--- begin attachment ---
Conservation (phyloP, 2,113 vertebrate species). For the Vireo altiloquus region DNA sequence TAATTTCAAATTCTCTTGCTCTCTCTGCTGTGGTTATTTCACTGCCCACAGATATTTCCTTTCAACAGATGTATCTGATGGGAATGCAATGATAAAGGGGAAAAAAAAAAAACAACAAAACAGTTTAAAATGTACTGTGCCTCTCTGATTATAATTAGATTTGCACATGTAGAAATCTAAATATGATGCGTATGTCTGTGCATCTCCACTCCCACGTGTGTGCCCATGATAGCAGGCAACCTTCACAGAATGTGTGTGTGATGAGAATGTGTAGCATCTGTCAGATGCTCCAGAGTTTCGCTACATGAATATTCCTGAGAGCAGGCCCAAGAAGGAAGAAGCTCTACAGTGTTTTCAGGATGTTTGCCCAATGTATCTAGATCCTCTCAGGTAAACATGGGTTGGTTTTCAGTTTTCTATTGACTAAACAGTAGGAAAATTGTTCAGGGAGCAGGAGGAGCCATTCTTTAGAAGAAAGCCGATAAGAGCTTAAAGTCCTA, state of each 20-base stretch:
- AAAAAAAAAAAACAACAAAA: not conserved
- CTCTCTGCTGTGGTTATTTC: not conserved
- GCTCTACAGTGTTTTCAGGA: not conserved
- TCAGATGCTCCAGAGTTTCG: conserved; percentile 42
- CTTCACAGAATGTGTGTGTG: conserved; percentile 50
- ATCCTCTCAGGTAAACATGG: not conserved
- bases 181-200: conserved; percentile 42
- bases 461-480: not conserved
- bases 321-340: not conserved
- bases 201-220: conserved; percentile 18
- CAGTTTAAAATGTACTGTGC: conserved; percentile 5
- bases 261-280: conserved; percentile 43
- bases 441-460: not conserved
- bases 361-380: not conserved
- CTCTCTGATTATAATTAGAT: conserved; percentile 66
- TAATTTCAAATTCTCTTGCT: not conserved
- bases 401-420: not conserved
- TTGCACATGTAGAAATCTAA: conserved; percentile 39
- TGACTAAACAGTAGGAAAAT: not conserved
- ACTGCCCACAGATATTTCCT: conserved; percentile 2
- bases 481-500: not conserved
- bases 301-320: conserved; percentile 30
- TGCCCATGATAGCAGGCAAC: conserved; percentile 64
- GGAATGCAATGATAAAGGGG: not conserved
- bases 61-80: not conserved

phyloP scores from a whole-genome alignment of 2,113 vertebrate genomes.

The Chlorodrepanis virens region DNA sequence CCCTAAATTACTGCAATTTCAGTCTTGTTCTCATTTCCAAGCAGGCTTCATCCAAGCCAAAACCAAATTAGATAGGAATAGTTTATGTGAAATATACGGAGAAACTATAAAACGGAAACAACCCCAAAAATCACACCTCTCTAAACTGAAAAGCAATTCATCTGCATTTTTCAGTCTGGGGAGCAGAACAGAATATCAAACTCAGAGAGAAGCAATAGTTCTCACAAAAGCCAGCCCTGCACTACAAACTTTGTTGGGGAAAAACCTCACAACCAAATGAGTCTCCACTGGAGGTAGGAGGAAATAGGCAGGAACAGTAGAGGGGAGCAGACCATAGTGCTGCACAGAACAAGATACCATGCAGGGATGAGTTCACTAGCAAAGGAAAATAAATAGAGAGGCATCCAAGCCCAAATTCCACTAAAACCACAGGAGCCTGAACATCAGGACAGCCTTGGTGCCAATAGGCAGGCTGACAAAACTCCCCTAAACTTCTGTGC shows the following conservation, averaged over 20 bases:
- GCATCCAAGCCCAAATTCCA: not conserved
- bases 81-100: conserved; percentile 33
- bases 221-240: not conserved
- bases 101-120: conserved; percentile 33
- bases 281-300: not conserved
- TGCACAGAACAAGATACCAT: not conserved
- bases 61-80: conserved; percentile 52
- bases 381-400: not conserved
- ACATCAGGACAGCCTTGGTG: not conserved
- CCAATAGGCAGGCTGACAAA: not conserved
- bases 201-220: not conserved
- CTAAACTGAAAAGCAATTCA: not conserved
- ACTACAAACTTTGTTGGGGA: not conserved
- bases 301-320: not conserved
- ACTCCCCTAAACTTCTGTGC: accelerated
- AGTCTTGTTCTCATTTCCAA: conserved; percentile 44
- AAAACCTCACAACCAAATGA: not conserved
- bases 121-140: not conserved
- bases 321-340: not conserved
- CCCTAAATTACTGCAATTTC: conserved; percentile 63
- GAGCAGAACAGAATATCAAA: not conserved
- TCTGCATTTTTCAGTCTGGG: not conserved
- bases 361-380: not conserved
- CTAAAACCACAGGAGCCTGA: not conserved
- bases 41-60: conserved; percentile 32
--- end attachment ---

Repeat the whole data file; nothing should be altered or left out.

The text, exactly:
Conservation (phyloP, 2,113 vertebrate species). For the Vireo altiloquus region DNA sequence TAATTTCAAATTCTCTTGCTCTCTCTGCTGTGGTTATTTCACTGCCCACAGATATTTCCTTTCAACAGATGTATCTGATGGGAATGCAATGATAAAGGGGAAAAAAAAAAAACAACAAAACAGTTTAAAATGTACTGTGCCTCTCTGATTATAATTAGATTTGCACATGTAGAAATCTAAATATGATGCGTATGTCTGTGCATCTCCACTCCCACGTGTGTGCCCATGATAGCAGGCAACCTTCACAGAATGTGTGTGTGATGAGAATGTGTAGCATCTGTCAGATGCTCCAGAGTTTCGCTACATGAATATTCCTGAGAGCAGGCCCAAGAAGGAAGAAGCTCTACAGTGTTTTCAGGATGTTTGCCCAATGTATCTAGATCCTCTCAGGTAAACATGGGTTGGTTTTCAGTTTTCTATTGACTAAACAGTAGGAAAATTGTTCAGGGAGCAGGAGGAGCCATTCTTTAGAAGAAAGCCGATAAGAGCTTAAAGTCCTA, state of each 20-base stretch:
- AAAAAAAAAAAACAACAAAA: not conserved
- CTCTCTGCTGTGGTTATTTC: not conserved
- GCTCTACAGTGTTTTCAGGA: not conserved
- TCAGATGCTCCAGAGTTTCG: conserved; percentile 42
- CTTCACAGAATGTGTGTGTG: conserved; percentile 50
- ATCCTCTCAGGTAAACATGG: not conserved
- bases 181-200: conserved; percentile 42
- bases 461-480: not conserved
- bases 321-340: not conserved
- bases 201-220: conserved; percentile 18
- CAGTTTAAAATGTACTGTGC: conserved; percentile 5
- bases 261-280: conserved; percentile 43
- bases 441-460: not conserved
- bases 361-380: not conserved
- CTCTCTGATTATAATTAGAT: conserved; percentile 66
- TAATTTCAAATTCTCTTGCT: not conserved
- bases 401-420: not conserved
- TTGCACATGTAGAAATCTAA: conserved; percentile 39
- TGACTAAACAGTAGGAAAAT: not conserved
- ACTGCCCACAGATATTTCCT: conserved; percentile 2
- bases 481-500: not conserved
- bases 301-320: conserved; percentile 30
- TGCCCATGATAGCAGGCAAC: conserved; percentile 64
- GGAATGCAATGATAAAGGGG: not conserved
- bases 61-80: not conserved

phyloP scores from a whole-genome alignment of 2,113 vertebrate genomes.

The Chlorodrepanis virens region DNA sequence CCCTAAATTACTGCAATTTCAGTCTTGTTCTCATTTCCAAGCAGGCTTCATCCAAGCCAAAACCAAATTAGATAGGAATAGTTTATGTGAAATATACGGAGAAACTATAAAACGGAAACAACCCCAAAAATCACACCTCTCTAAACTGAAAAGCAATTCATCTGCATTTTTCAGTCTGGGGAGCAGAACAGAATATCAAACTCAGAGAGAAGCAATAGTTCTCACAAAAGCCAGCCCTGCACTACAAACTTTGTTGGGGAAAAACCTCACAACCAAATGAGTCTCCACTGGAGGTAGGAGGAAATAGGCAGGAACAGTAGAGGGGAGCAGACCATAGTGCTGCACAGAACAAGATACCATGCAGGGATGAGTTCACTAGCAAAGGAAAATAAATAGAGAGGCATCCAAGCCCAAATTCCACTAAAACCACAGGAGCCTGAACATCAGGACAGCCTTGGTGCCAATAGGCAGGCTGACAAAACTCCCCTAAACTTCTGTGC shows the following conservation, averaged over 20 bases:
- GCATCCAAGCCCAAATTCCA: not conserved
- bases 81-100: conserved; percentile 33
- bases 221-240: not conserved
- bases 101-120: conserved; percentile 33
- bases 281-300: not conserved
- TGCACAGAACAAGATACCAT: not conserved
- bases 61-80: conserved; percentile 52
- bases 381-400: not conserved
- ACATCAGGACAGCCTTGGTG: not conserved
- CCAATAGGCAGGCTGACAAA: not conserved
- bases 201-220: not conserved
- CTAAACTGAAAAGCAATTCA: not conserved
- ACTACAAACTTTGTTGGGGA: not conserved
- bases 301-320: not conserved
- ACTCCCCTAAACTTCTGTGC: accelerated
- AGTCTTGTTCTCATTTCCAA: conserved; percentile 44
- AAAACCTCACAACCAAATGA: not conserved
- bases 121-140: not conserved
- bases 321-340: not conserved
- CCCTAAATTACTGCAATTTC: conserved; percentile 63
- GAGCAGAACAGAATATCAAA: not conserved
- TCTGCATTTTTCAGTCTGGG: not conserved
- bases 361-380: not conserved
- CTAAAACCACAGGAGCCTGA: not conserved
- bases 41-60: conserved; percentile 32